NASCAR's Generation Gap
Author's Note: My articles are based solely on my observations and thoughts. No statistics are offered. Enjoy...
I have been thinking about how the current 20 through 30 years of age generation, sees and feels about NASCAR racing. I do like some of their outlooks and how excited some of them get about the things that are happening in NASCAR. Some of them do a lot of research to learn more about the sport, but sometimes they come to the wrong conclusion about the rules and the original intent of auto racing. That is because it is incorrectly reported at times and some of the information they find on the internet is incorrect. They didn't live through some of the NASCAR years as some of us older and longtime fans have, and therefore what they are reading or hearing is not always accurate. They didn't see the beginnings and the toughness of the racers back then and no amount of research can begin to thoroughly explain how it was and how it began. I don't think most of the younger fans today could ever understand what they really went through in order to race. It appears most of the younger fans consider all drivers as racers, when in reality they are not. To a lot of us, there are racers and then there are drivers. I think the difference between racers and drivers started coming into prominence when one competitor began to be polite to others and that turned him into just a driver. Then several other drivers followed suit and now there are quite a few that seem to drive politely. At times it seems it has become politically correct to the point that it has taken some of the competition away. All participants are passionate about their sport and all are very competitive at times, some overly so, but they are not all racers. I think that is something the current and next generations will never understand or even agree with. These fans think they know almost everything about racing and some possibly do know, according to the way NASCAR does things now, but they do not know what racing was then and what it was meant to be. Through the years, partly due to political correctness and demands by sponsors, it has become more of a show than a true racing competition.
It is a totally different sport now than it was in the late 1940's, the 50's, 60's and the first part of the 70's. It became even more different in the 80's and 90's. When Daytona International Speedway held the first Daytona 500 in 1959 Bill France, Sr. had risked everything to build the first superspeedway and was in charge of what was known as NASCAR. He ran it his way and ruled the new sport with what some called an iron hand. One thing he worked hard on accomplishing was to separate the new NASCAR from the original racing that came into being because of moonshine running. He did not want that life style present in NASCAR although he wanted them to race in the new series. There was quite a bit of conflict over some of the restrictions he wanted to put in place. In 1972, his son Bill France, Jr took over as president of NASCAR and began running it the way he felt was best. He also tried to get away from the original moonshine connections to racing. Like his Dad, he used a heavy hand, as has been reported many times through the years. Due to health problems, Bill Jr turned the presidency of NASCAR over to Mike Helton in 2000. Then in 2003, Bill Jr made his son, Brian the CEO and Chairman of NASCAR. That seems to be the time most of the changes have come into existence. Sadly, many of the younger generation of fans are not aware of how the sport came about.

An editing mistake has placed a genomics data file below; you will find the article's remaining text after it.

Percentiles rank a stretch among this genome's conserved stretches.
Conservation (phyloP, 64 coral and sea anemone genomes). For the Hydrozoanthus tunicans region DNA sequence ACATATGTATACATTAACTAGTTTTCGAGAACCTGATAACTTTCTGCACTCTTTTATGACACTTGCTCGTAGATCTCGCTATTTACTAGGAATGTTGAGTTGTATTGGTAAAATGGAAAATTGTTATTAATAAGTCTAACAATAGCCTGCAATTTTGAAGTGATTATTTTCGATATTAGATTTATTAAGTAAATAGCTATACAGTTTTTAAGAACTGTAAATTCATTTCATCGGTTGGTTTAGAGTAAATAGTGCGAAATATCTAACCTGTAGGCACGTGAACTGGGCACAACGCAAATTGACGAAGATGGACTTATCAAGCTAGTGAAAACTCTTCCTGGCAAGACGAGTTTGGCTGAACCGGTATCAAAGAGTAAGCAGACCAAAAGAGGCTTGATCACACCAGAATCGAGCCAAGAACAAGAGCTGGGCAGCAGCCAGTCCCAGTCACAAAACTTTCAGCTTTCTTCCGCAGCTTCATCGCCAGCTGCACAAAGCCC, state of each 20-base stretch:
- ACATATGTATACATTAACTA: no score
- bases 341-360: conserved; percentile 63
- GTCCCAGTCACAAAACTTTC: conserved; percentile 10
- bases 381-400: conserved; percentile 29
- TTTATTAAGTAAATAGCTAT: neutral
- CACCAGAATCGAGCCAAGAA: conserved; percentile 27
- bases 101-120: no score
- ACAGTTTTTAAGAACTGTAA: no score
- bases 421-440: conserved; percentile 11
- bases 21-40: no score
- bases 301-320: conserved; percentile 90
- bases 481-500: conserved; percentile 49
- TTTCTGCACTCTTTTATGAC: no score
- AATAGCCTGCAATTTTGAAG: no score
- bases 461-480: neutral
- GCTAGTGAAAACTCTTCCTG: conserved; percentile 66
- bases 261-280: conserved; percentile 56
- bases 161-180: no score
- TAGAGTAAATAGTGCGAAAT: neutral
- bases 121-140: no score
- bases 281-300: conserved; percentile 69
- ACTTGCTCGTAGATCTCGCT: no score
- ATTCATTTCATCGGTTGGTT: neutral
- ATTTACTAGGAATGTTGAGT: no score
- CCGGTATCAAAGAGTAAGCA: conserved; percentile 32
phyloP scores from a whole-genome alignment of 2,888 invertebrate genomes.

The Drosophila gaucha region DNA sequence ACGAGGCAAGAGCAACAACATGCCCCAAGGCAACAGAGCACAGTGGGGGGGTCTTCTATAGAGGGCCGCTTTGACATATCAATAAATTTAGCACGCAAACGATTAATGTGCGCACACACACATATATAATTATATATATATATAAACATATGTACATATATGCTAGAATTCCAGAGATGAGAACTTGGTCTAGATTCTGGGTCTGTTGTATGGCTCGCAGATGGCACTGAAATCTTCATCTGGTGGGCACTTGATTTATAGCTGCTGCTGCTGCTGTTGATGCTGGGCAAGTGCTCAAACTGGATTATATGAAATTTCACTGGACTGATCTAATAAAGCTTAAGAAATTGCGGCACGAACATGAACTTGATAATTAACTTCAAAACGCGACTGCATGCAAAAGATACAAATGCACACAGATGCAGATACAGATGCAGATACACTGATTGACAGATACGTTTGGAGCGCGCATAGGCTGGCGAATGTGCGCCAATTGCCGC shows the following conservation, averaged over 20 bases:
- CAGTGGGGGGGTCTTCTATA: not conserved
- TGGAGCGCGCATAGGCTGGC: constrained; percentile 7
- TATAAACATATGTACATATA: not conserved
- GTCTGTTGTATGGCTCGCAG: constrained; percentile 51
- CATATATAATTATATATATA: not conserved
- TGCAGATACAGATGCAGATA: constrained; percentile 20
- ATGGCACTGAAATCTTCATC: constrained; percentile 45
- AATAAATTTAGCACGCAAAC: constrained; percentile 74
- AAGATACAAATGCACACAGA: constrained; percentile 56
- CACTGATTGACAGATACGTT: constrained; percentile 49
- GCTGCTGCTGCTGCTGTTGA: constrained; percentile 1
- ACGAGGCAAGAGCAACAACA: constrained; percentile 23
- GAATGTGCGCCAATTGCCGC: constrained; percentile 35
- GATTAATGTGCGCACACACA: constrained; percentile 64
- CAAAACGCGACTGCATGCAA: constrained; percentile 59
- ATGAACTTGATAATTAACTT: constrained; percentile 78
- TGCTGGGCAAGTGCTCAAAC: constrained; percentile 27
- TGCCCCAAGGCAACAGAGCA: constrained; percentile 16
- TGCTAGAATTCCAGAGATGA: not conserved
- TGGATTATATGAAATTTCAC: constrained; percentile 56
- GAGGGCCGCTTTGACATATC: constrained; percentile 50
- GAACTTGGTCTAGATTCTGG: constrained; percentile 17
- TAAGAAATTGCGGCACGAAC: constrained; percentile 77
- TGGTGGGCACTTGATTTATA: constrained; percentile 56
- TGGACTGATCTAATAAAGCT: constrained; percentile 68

We longtime fans who became interested at the inception of the NASCAR Series of stock car racing as it was known then, along with the good memories we have, will always feel those were the best years of NASCAR because we lived them and understood them. But now we are caught in the era of a lot of new stuff which is just totally different. We are trying to relay how and why it was in the beginning and it is very hard at times to connect to the current younger generation of fans. There is a lot of interest from them and there are different reasons why they are interested. Some love the history of the sport while some others are only interested because it has been the current "in" thing to do. There are still others who are interested because they want to see the horror of crashes and then the rivalries that come from some of the most horrid incidents. Stock car racing seems to be getting distorted and further and further away from what it was. The longtime fans are trying very hard to adjust and accept what is now happening in the sport just as the newer fans do.
Some of us in the older generation of fans feel a sadness because we think the younger generation just won't have an accurate history of the sport. I just watched part one of a show on CMT called "NASCAR: The Rise of American Speed". It was the first of a three part series and was very interesting and did seem to be based on fact. I would recommend that all fans watch this series of programming and learn from it.
Your comments are welcome and please keep them clean.